Telecommuting Guidelines and Resources

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Telecommuting Resources

Telecommuting is a voluntary work arrangement in which an eligible employee with approval works one or more days each work week from home instead of commuting to a work place. Telecommuting can also be utilized on an occasional basis to address project needs or environmental impact issues. Telecommuting is generally not intended for situations involving employees who no longer reside in California where the workplace is located, nor is it intended as a means of working from home on a full-time basis. It may be a way to accomplish reasonable accommodation for an employee who is permanently or temporarily disabled. Any establishment of a telecommuting agreement outside the state of California is considered Remote Work and may carry tax implications. Refer to the Remote Worker Resources page for more information. 


Telecommuting will be assessed and approved by management on a case-by-case basis and will be subject to the operational needs of the department. If implemented by management in a given unit, employees who have completed probation (if applicable) may be approved to telecommute based on the work and the employee’s suitability for successful telecommuting. 

  • Departments may decide if telecommuting is allowable within the department based on operational needs. If telecommuting is implemented for some employees, managers are encouraged to give serious consideration to all reasonable requests for participation, i.e., apply telecommuting consistently across the department, pending duties and individual performance considerations.
  • Approval for an employee to telecommute rests solely with the management of the University. Within each department, managers and supervisors should follow departmental protocol for approval. Human Resources does not need to approve telecommuting agreements, but departments should use the telecommuting agreement template. 
  • As needed, departments may review proposed telecommuting agreements with Labor and Employee Relations before implementation for general consultation or questions related to policy, the applicable collective bargaining agreement, and/or the law.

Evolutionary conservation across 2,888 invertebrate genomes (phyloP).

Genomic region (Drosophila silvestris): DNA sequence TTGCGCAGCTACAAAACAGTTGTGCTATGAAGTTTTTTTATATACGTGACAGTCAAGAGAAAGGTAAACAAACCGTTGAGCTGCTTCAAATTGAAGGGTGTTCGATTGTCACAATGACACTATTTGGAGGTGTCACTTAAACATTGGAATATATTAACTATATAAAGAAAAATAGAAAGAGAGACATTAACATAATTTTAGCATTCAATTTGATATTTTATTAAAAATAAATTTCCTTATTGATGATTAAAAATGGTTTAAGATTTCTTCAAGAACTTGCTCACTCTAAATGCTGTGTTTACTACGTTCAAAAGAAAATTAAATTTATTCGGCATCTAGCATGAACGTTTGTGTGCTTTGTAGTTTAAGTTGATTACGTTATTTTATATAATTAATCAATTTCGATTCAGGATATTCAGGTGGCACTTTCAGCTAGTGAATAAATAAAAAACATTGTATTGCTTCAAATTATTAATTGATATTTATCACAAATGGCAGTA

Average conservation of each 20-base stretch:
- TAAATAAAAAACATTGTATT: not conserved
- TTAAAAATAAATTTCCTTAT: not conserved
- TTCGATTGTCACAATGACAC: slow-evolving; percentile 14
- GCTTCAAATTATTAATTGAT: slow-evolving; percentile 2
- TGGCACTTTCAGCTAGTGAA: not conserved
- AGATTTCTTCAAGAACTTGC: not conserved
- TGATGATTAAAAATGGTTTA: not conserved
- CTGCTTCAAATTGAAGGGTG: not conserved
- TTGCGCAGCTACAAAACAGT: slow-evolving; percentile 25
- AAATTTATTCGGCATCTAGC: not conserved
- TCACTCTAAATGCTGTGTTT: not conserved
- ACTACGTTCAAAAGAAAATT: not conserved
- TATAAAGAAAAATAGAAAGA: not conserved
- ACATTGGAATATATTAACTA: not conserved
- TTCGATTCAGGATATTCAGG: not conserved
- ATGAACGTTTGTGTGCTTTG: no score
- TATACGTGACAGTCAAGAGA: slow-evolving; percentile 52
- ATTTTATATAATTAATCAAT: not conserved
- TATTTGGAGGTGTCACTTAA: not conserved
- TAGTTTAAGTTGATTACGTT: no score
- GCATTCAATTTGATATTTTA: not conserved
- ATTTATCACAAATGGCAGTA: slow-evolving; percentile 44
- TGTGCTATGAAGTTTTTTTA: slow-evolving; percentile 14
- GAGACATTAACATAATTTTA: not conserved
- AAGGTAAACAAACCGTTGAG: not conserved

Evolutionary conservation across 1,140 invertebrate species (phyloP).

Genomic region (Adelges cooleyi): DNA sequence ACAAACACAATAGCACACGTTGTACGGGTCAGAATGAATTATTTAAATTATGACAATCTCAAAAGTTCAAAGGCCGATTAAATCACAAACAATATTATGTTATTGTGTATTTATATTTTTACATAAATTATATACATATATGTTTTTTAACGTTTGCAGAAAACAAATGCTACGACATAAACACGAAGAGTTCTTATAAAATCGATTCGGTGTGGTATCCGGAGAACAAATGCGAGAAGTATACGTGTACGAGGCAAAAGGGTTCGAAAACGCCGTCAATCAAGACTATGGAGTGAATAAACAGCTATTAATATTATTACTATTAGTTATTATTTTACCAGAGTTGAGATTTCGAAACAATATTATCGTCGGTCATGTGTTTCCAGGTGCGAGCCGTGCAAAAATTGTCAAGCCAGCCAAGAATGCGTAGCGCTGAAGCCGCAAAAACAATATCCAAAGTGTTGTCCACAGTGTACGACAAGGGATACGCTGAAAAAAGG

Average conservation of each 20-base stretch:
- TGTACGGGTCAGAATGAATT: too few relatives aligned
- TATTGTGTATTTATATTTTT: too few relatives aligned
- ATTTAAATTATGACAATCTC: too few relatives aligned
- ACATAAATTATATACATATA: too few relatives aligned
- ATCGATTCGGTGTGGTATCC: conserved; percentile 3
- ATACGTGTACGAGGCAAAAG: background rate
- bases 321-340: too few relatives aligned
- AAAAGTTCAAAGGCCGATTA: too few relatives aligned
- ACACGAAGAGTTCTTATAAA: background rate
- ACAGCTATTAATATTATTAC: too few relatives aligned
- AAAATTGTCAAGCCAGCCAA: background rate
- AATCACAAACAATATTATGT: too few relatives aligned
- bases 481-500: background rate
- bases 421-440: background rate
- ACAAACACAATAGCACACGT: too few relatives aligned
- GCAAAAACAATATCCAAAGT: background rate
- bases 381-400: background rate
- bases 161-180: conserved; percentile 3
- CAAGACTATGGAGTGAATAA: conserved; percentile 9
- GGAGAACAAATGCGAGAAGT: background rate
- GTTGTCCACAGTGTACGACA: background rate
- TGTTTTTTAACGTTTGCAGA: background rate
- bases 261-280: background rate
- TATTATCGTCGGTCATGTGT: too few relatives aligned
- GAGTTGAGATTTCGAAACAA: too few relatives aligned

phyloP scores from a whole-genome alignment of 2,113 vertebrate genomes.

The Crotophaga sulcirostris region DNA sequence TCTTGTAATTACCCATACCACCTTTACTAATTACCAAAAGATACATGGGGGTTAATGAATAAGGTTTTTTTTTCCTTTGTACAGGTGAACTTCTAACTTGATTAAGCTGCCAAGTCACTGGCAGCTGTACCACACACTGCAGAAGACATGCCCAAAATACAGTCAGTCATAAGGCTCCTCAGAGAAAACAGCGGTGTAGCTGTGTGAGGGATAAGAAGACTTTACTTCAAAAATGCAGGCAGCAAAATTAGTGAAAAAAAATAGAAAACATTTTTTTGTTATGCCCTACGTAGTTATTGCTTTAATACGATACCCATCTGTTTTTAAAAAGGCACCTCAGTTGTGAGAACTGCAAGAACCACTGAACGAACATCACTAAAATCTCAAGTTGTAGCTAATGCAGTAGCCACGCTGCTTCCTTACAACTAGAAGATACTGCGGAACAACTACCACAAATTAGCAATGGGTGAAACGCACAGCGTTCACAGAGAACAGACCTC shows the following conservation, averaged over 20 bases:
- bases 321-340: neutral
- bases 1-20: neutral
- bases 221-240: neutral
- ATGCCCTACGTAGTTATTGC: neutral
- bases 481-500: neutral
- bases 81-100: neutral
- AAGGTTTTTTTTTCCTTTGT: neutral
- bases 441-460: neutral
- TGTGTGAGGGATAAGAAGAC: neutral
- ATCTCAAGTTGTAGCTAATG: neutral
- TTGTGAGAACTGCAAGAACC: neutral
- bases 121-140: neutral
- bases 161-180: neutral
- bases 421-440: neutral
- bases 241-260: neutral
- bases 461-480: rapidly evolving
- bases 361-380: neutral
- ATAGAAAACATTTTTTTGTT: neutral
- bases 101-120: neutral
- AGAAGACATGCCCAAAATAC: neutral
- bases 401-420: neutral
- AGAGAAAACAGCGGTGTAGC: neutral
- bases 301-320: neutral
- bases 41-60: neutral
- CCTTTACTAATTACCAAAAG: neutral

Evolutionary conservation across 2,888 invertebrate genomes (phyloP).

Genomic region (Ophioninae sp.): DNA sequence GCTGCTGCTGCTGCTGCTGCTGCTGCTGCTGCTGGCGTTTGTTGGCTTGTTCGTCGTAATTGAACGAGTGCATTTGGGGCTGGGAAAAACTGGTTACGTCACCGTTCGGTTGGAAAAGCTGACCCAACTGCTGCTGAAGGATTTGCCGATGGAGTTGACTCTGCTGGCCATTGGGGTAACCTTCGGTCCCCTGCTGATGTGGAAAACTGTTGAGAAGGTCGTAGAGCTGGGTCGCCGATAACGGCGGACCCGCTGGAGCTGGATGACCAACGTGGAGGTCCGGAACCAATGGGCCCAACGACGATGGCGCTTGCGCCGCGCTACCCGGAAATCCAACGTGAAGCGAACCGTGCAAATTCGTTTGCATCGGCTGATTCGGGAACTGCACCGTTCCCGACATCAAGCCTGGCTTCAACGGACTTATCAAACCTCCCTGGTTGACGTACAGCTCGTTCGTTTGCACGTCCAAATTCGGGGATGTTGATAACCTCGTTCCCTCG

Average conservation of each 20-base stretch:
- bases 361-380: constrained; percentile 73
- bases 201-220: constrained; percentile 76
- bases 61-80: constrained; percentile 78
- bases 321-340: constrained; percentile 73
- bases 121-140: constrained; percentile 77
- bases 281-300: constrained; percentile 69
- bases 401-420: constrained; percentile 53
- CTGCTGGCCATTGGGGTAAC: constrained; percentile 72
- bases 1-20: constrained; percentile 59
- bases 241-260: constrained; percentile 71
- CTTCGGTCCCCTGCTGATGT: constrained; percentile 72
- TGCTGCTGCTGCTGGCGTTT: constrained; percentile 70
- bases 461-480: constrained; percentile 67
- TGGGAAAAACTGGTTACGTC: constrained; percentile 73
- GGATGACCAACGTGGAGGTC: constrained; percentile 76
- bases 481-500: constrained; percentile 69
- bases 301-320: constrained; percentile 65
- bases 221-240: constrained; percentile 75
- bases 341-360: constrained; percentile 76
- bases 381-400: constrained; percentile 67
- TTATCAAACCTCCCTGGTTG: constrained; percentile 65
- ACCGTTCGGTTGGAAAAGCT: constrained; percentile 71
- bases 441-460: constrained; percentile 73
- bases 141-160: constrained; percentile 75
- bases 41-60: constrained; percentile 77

Considerations for Telecommuting Arrangements

When considering a telecommuting agreement, managers should evaluate the work and the employee’s suitability for successful telecommuting. The following factors are suggestions for managers to evaluate appropriateness of a telecommuting arrangement. Additionally, managers should consider if a telecommuting arrangement may help accomplish reasonable accommodation for employees who are permanently or temporarily disabled (see Reasonable Accommodation for more information). Prior to implementing telecommuting as a reasonable accommodation, contact Disability Management Services for assistance in engaging in the interactive process.

Job/Work Factors:

  • Some or all components of job can be done off-site without disruption to the flow of work and communication (e.g., phones can be forwarded and email, websites, shared servers can be accessed remotely). 
  • Participation in meetings can be done via phone and web tools without hindering in-office staff ability to conduct meetings and communicate efficiently.
  • For those who supervise others or projects, the staff and operation must be able to be effectively guided while the supervisor/manager works at an off-site location.

Employee Factors

  • Completed their probationary periods, if applicable.
  • Current performance and documented performance rating on their last evaluation was Meets Expectations or better.
  • Demonstrates ability to prioritize and manage time/workload effectively with minimal direction/oversight.

Implementation and Annual Review/Renewal of Telecommuting Agreements

All managers, supervisors, and telecommuters should be familiar with these guidelines and the Telecommuting Agreement template. If an employee or supervisor wishes to adopt a telecommuting arrangement, review the template agreement. Once the employee and supervisor have agreed on specific terms, within UCSF guidelines, both parties should sign and retain copies for their records. Employees should also review and complete the Home Safety Checklist and Receipt of University Equipment.

Nothing in these guidelines prevents an employee and a supervisor from having an established telecommuting agreement that allows for the use of ad hoc telecommute day(s), such as during inclement weather, traffic hazards, office moves/construction, public transit failures or specific project work. The employee and the supervisor would need to discuss these situations as they arise to determine if the work can be accomplished off-site.

The telecommuter and supervisor should review their telecommuting agreement annually during the performance evaluation process, or whenever there is a major job change (such as a promotion), a change to the operational needs, or a change in supervisor. 

If a supervisor/manager wishes to discontinue a telecommuting agreement prior to the end of the annual cycle, please consult with your HR Generalist/Labor and Employee Relations (LER) to ensure reasonable notice is provided and any performance-related concerns are addressed.  

For any other questions or consultation, contact Labor and Employee Relations or your HR Generalist to discuss specific concerns or questions.